Firefox Quantum: Comeback or Flameout?
Firefox is poised to make a comeback, at least among fans who switched to Chrome only reluctantly. The public beta version of Firefox 57, also known as Firefox Quantum, is now available to download and test drive. It really is pretty impressive. Let's take a closer look...
What is Firefox Quantum?
Several years ago, Firefox lost a lot of ground in the battle for browser market share when its developer, The Mozilla Foundation, let the browser grow fat and slow while chasing multiple dreams that never became reality (a mobile phone operating system, IoT services, creating a built-in video chat service, etc.). But the development team has returned to its roots, and the result is truly a quantum leap above previous Firefox versions.
Firefox Quantum renders pages up to two times faster than the previous version, according to the company. A large chunk of this performance improvement is credited to Firefox’s new ability to take advantage of multi-core processors and a new CSS engine.
My own subjective impression is that Quantum is roughly equal to Chrome in rendering speed now, and switching between tabs is much zippier, too. Firefox Quantum uses much less RAM than previous versions and certainly less than Chrome.
The headline of a Mozilla blog post declares: "Firefox Quantum is super fast, while still conserving memory." You can see charts comparing the performance of Quantum to the previous version of Firefox. But curiously, they do not include any head-to-head comparisons of Quantum to Chrome, Edge, Internet Explorer, Opera, or Safari.
Mozilla says "results will vary based on your computer and the apps you’re using," but my guess is that older and low-end machines will see the most performance gains with Firefox Quantum. Test results showed that Quantum used about 30% less RAM memory than Chrome on Windows, but slightly more than Chrome on a MacOS system.
You can view the test results in the blog post linked above, and try the Speedometer benchmark test yourself, to see how the new Firefox performs, compared to the browser you have now.
A Few Cosmetic Changes, Too
The user interface has also changed. Gone are the rounded corners on tabs and buttons, providing a much cleaner and modern look. It also renders better on high-dpi screens found on modern laptops and touchscreens. Firefox Quantum can still be customized to one’s heart’s content, from scratch or using skin templates available on the Mozilla site.
Firefox Quantum still includes Pocket, which stores pages for offline reading, and the Reading Mode that strips extraneous content out of a page for easier concentration on the text. A handy instant-screenshot function is a nice addition. And of course, you can still use third-party extensions to add features and customize your 'Fox.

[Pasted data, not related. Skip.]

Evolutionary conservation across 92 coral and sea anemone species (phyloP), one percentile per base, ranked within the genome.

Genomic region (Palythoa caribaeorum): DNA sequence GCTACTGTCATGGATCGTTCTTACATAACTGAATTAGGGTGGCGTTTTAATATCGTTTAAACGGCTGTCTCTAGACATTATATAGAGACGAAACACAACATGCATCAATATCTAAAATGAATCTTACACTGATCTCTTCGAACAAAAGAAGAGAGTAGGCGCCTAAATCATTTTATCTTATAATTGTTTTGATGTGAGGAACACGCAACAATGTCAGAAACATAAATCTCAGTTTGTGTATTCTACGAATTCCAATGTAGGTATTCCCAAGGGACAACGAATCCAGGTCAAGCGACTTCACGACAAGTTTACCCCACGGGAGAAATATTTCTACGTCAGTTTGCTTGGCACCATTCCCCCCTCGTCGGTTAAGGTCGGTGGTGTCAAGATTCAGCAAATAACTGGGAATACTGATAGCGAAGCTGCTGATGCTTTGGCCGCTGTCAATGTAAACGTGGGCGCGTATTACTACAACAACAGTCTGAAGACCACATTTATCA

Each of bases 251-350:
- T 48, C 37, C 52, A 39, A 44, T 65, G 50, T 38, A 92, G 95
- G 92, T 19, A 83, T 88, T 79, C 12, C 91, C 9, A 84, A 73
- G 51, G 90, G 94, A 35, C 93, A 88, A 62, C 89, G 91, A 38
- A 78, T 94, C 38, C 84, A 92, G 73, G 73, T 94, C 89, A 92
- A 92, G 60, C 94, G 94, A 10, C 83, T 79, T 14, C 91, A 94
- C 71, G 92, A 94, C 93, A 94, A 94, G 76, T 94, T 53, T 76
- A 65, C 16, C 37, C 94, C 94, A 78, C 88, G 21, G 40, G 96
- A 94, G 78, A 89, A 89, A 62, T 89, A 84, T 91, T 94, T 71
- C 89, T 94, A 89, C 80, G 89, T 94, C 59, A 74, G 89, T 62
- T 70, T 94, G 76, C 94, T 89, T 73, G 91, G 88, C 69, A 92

Will it Reverse the Death Spiral?
Is Firefox Quantum good enough to wrestle market share away from Chrome or Internet Explorer? I think it will entice only that small group of users who wistfully miss Firefox but switched to Chrome when Firefox became fat and slow. People who use many Google services such as GMail, Docs, Photos, Drive, etc., will stick with Chrome because it provides better integration with the services they love. It’s not so much the browser’s performance that dictates their choice, but what they can do with Chrome.
However, Firefox Quantum may be able to slow the precipitous decline of Firefox’s market share, which currently stands at just under 13% (versus 22% a year ago). Market researchers at StatCounter have projected that Chrome will virtually obliterate Firefox and Internet Explorer by 2019; Quantum may push that death date out a bit. Quantum should also give Firefox a leg up over Safari, Opera, Edge, and other bit players.
Firefox Quantum is still in Beta test mode, and will be released on November 14, 2017. You can download it now and take it for a spin, or sign up for updates by email. Look for the blue "Keep me updated" button at the bottom of the Firefox Quantum page.
Your thoughts on this topic are welcome. Post your comment or question below...
This article was posted by Bob Rankin on 2 Oct 2017
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Article information: AskBobRankin -- Firefox Quantum: Comeback or Flameout? (Posted: 2 Oct 2017)
Copyright © 2005 - Bob Rankin - All Rights Reserved